While lying on the back, bend the knees and bring them up as far as possible toward the chest, keeping the forelegs parallel to the floor while doing so. Then, with a vigorous push, shoot the legs out straight, and parallel to the floor. If you are lying on the floor, you will have to point them up slightly, about a foot off the floor. If you are on a bench, you can bring them out parallel and even with the bench. Repeat, and do again for 10 repetitions, 3 sets. When you are good at this, add some light weights to the iron boots and carry on. You'll find a bench handy for this, too, in that you can hang  on, and if you do it as vigorously as you should, you will want to hang on!

Exercise Six - Side Bends with Weight
Tired of lying down, on the back and side for these abdominal exercises? Here is one you can do standing up, without the iron boots! It is the side bend with weight, a simple yet very effective waist conditioner that is excellent for the external obliques. Stand with the feet together, legs straight, a dumbbell in one hand. Don't start out with too heavy a weight, as you will want to do 30 repetitions and it has a tendency to seem to get heavier after the first dozen reps! (Strange, eh?)

This exercise is simple: bend sideways at the waist as far as you can go, letting the weight hang straight, then come up straight, slowly. Try the first 10 reps with the held a trifle to the front, throwing the weight a bit forward; then 10 reps with the weight slightly in back; then 10 reps directly at the side. Remember, when you bend down, you are working the muscle on the opposite side from which you bend. Be sure to exercise both sides equally.

Exercise Seven - Abdominal Side Twist


Here is an exercise that will require some bending and stretching - one you will find plenty rigorous, but also very beneficial. This is the abdominal side twist with weight overhead.

You start in the erect position, as in Exercise Six, but with the weight held at arm's length overhead (I'm using about 50 pounds here, but you can best determine after you have had a few tries at it; use the best weight for your own strength, and work for 20 reps.) 

Spread the feet a little over 24 inches apart, depending on your height. With the free hand, bend down and touch the toe of the opposite foot, keeping the weight overhead, arm straight, then return to to the original position, and repeat. 20 reps to each side is the goal; when you've reached it, use more weight, and so forth. Work for those reps each side and be sure to keep the knees fairly straight.

This exercise is very fine, not only for the front abdominal muscles, but also for the internal organs, stimulating them and feeding them with new blood and life-giving oxygen. With 20 reps of this a day you should never be bothered with colonic troubles, constipation, or other internal difficulties of the lower abdominal region. And I doubt if very much that you will have to worry about a weak of flabby waistline!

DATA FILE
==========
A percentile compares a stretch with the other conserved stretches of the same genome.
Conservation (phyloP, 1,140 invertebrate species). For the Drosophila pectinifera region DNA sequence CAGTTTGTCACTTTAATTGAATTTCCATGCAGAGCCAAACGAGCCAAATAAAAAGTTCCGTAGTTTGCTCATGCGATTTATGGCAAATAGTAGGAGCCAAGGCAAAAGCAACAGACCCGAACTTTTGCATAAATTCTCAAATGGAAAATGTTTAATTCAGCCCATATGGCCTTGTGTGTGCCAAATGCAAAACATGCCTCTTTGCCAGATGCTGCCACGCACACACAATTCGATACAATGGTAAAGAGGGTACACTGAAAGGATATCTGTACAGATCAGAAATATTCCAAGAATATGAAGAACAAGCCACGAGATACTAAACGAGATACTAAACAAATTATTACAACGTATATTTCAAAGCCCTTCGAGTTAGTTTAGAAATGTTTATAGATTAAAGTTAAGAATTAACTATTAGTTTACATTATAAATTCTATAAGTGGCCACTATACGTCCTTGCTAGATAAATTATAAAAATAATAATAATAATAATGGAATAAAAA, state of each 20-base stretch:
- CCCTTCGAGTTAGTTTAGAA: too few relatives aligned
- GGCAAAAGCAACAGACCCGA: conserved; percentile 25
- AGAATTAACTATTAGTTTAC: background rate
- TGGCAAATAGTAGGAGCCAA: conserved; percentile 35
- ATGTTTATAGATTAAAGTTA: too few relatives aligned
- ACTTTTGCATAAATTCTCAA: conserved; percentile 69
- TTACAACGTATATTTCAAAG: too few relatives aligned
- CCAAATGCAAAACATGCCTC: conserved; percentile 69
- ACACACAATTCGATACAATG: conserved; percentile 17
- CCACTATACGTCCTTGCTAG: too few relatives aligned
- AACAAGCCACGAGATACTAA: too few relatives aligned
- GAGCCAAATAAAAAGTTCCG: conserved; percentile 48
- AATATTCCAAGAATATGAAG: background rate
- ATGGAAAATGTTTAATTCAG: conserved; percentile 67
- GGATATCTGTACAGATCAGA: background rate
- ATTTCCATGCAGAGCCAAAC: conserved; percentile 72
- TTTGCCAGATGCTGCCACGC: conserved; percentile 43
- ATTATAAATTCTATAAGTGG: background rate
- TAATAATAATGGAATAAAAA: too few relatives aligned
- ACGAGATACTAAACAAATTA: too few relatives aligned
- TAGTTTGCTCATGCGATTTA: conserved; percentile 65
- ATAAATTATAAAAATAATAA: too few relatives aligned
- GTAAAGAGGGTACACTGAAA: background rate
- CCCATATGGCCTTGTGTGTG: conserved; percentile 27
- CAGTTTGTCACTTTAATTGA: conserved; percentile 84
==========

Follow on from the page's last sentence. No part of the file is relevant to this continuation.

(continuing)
Exercise Eight - The 'Bank Twist'
I have been saving for last this exercise taught to me by my good friend Marvin Urvant. This is one he learned in the Army Air Forces while a physical instructor. While I share Marvin's belief that many of the Army and Navy calisthenics exercises are of no more value than so much flapping of the arms, this is one exercise I really believe in. It has done wonders for Marvin, who has what I consider the finest abs in the country, and it has been very helpful in developing my own. Try it, and see if you don't agree it is a beauty!

It is known as the Bank Twist and is shown in the photo above. You will want the iron boots for this one. Lie on the back on the floor, hand under the head. Now bring one leg straight up, and keeping the hips and buttocks on the floor, let it down slowly across the other leg, and touch the floor. Return to the vertical position, and repeat, 10 repetitions each side, 3 sets each. Be sure to keep the buttocks on the floor, and get all the stretch possible in the abdomen. This is especially good for the lower abdomen, and also very fine for the organs within.

Now try this variation of the Bank Twist: lie on the back as before, but with the arms extended straight out at the sides, palms downward, on the floor. Bring both legs up as in the leg raise, until they are vertical. Then, without bending the knees and keeping the buttocks as low to the floor as is possible, lower both legs to the left, touching the floor with the toes. Be sure the knees are kept straight. Now raise the legs together to the vertical position, and touch them to the floor together at the right, and repeat, alternating sides. Better try this without the iron boots at first, until you have mastered it and built up some strong abdominal musculature. Later you can try it with the iron boots. You will really feel the pull on the abdominals but it will be well worth the work. The externals and viscera get a fine workout with this one! 

These eight exercises, if practiced faithfully and conscientiously, should really give you an abdominal development to be proud of. And remember, in planning your workouts, that a chain is only as strong as its weakest link - if the midsection has been neglected the body cannot perform its functions effectively. Without a well proportioned and muscular abdominal development your physique will fall short of the perfection and beauty all of us desire. With it, you can reflect with pride when you see yourself in the mirror, and you will never need to experience the sluggish, logy feeling of a man whose abdominal organs are weak and ineffective.